Summer Dress #3: McCall 7591

No, I’m not that fast when it comes to sewing.  Generally, the only time I can  work on the machine is after the little one goes to bed.  Amazingly, I can do handwork during daytime (non-work) hours. So I was able to work on the Marfy top and this dress concurrently.

But this dress didn’t work out so well, and I think it will go to the charity pile.  I love the fabric, and in principle, I thought the dress would work for me.  But it looks frumpy on – and adds pounds. In fact, I looked 6 months pregnant rather than just no longer having a flat tummy.  (I have seen this dress on others and it was very flattering – I’m a bit of a pear, so perhaps it doesn’t work well with that figure).

From McCall’s website.

The pattern: A 2017 release from McCall’s (7591).  From the envelope: Misses dresses and sash.  Fitted pullover dresses have lined bodice, front and back bodice variations, elastic waistlines and length variations.  I made view c, adding the sash from view a. I bought the XS-S-M; a medium corresponds with a size 12/14, which is what I made.

The fabric:  A very lovely silk jersey I bought from Emma One Sock in 2015. It reminded me of Pucci, and I was considering it for one of my Pucci patterns, but didn’t buy enough fabric.  I love the fabric, though the print  and colors are out of my comfort zone. Jersey is only one of the options listed, but you definitely want something drapey here.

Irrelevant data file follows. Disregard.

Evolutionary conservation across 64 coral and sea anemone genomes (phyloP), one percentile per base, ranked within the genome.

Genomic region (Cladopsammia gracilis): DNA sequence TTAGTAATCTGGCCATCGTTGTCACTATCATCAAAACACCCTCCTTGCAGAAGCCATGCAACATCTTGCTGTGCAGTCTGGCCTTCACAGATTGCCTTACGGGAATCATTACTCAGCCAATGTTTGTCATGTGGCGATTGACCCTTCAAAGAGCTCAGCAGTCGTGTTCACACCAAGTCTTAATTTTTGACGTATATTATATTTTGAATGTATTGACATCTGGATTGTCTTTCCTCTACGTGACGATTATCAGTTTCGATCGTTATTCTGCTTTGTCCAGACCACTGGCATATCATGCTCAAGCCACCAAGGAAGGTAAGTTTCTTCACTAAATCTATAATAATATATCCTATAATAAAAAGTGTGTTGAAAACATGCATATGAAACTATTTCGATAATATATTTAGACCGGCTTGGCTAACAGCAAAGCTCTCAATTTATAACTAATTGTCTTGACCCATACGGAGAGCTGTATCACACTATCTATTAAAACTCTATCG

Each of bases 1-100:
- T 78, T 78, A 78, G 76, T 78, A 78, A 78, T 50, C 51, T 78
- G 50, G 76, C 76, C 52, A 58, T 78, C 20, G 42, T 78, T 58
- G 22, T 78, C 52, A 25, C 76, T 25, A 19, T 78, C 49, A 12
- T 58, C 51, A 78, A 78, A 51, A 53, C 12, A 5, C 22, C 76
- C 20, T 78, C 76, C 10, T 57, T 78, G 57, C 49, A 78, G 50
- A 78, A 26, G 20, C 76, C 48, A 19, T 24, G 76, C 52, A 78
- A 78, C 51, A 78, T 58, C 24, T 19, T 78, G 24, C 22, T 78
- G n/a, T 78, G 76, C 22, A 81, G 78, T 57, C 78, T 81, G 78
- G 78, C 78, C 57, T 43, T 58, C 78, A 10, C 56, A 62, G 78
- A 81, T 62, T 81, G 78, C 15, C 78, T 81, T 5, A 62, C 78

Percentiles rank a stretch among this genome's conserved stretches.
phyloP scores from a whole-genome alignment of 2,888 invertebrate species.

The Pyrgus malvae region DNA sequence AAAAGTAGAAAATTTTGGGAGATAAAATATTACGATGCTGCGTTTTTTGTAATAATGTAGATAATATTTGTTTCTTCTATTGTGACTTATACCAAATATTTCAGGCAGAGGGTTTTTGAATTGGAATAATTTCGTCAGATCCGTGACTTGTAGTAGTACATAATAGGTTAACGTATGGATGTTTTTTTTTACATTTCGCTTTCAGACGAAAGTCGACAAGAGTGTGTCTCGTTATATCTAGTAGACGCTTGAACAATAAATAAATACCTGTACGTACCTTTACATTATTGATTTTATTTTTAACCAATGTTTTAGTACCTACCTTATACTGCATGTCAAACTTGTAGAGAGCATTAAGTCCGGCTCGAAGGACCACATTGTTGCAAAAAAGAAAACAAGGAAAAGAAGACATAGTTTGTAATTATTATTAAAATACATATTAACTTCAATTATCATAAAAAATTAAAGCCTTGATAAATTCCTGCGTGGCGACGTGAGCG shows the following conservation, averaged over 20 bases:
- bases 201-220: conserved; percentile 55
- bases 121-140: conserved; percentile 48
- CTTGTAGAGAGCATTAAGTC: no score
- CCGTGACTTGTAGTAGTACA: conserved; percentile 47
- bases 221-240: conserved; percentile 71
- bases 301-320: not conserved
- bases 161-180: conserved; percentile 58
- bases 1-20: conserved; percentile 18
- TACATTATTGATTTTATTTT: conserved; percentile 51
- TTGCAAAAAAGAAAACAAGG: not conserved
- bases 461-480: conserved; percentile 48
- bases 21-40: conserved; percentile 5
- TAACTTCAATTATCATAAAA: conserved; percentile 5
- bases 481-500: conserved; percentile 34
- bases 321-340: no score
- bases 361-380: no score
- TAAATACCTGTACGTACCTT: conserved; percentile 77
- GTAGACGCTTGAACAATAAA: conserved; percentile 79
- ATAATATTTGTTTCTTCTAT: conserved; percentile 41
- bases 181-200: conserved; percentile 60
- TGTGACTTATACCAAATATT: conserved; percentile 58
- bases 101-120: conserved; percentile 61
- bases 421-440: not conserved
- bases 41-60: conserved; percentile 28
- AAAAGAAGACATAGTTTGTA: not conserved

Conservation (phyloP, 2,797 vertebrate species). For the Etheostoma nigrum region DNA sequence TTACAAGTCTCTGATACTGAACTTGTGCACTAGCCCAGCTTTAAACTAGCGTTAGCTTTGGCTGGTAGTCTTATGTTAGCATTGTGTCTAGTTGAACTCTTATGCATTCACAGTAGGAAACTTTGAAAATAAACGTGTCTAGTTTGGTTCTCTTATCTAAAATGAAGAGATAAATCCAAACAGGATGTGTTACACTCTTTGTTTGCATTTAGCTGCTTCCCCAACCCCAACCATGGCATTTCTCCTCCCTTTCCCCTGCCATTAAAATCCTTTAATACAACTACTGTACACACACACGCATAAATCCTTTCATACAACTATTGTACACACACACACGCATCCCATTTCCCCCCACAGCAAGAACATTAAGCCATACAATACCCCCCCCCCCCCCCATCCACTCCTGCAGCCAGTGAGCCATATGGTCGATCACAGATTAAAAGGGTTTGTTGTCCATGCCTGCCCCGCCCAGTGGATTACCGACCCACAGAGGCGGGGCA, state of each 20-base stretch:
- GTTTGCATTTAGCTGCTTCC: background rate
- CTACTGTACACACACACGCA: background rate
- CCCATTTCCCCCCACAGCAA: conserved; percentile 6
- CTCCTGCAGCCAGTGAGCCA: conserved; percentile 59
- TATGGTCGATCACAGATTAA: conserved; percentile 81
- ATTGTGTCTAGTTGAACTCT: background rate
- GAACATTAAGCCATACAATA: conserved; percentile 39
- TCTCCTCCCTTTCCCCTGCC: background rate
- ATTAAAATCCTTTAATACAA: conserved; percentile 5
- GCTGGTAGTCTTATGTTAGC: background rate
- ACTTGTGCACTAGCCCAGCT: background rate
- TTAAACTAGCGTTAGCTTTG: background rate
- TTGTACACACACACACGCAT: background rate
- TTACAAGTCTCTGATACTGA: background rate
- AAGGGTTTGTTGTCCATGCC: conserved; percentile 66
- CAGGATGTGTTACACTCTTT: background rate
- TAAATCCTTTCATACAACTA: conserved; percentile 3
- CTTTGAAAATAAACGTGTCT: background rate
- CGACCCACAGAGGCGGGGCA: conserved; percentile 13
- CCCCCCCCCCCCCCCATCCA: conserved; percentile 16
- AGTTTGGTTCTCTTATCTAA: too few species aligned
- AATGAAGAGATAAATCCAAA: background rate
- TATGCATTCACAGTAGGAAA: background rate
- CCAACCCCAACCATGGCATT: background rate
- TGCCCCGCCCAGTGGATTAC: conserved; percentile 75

Construction notes/changes I made:  I cut a size medium (12/14) and added 1.5 inches at the torso lengthen/shorten line – my normal alteration – but I could have gone with 2 inches here. The recommended lining is tricot, which I didn’t have on hand, so I used self lining. I added bra carriers to keep the bra from showing. Otherwise, I went by the instructions.  They were okay, but I’m thinking I could have done better had I not.

What worked/didn’t work:  For me, the overall look didn’t work.  What drew me to it was the neckline opening – and that was easy to do well.   Anyway, what didn’t work- the slit is shorter than it appears on the envelope drawings, and won’t hang properly.  The armholes are topstitched, but that (and the hem treatment) seemed to cheapen the dress.  I can never get elastic distributed evenly – here there is better gathering in the back than the front.  And those shoulders.  I did them three times, finally by hand.  This is something I cannot seem to master.  The approach is to sew the neck and arm seams, fold back the lining on the shoulder seam line, stitch the shoulder seam and then slipstitch lining opening closed.  It always looks homemade to me.  I definitely got better results when I inserted the lining by hand with the previous two summer dresses.  The sash could be wider.

You win some you lose some.  I’ll set this aside for a couple of weeks and then try it on again and decide what to do with it.

 

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Finished! Marfy 1913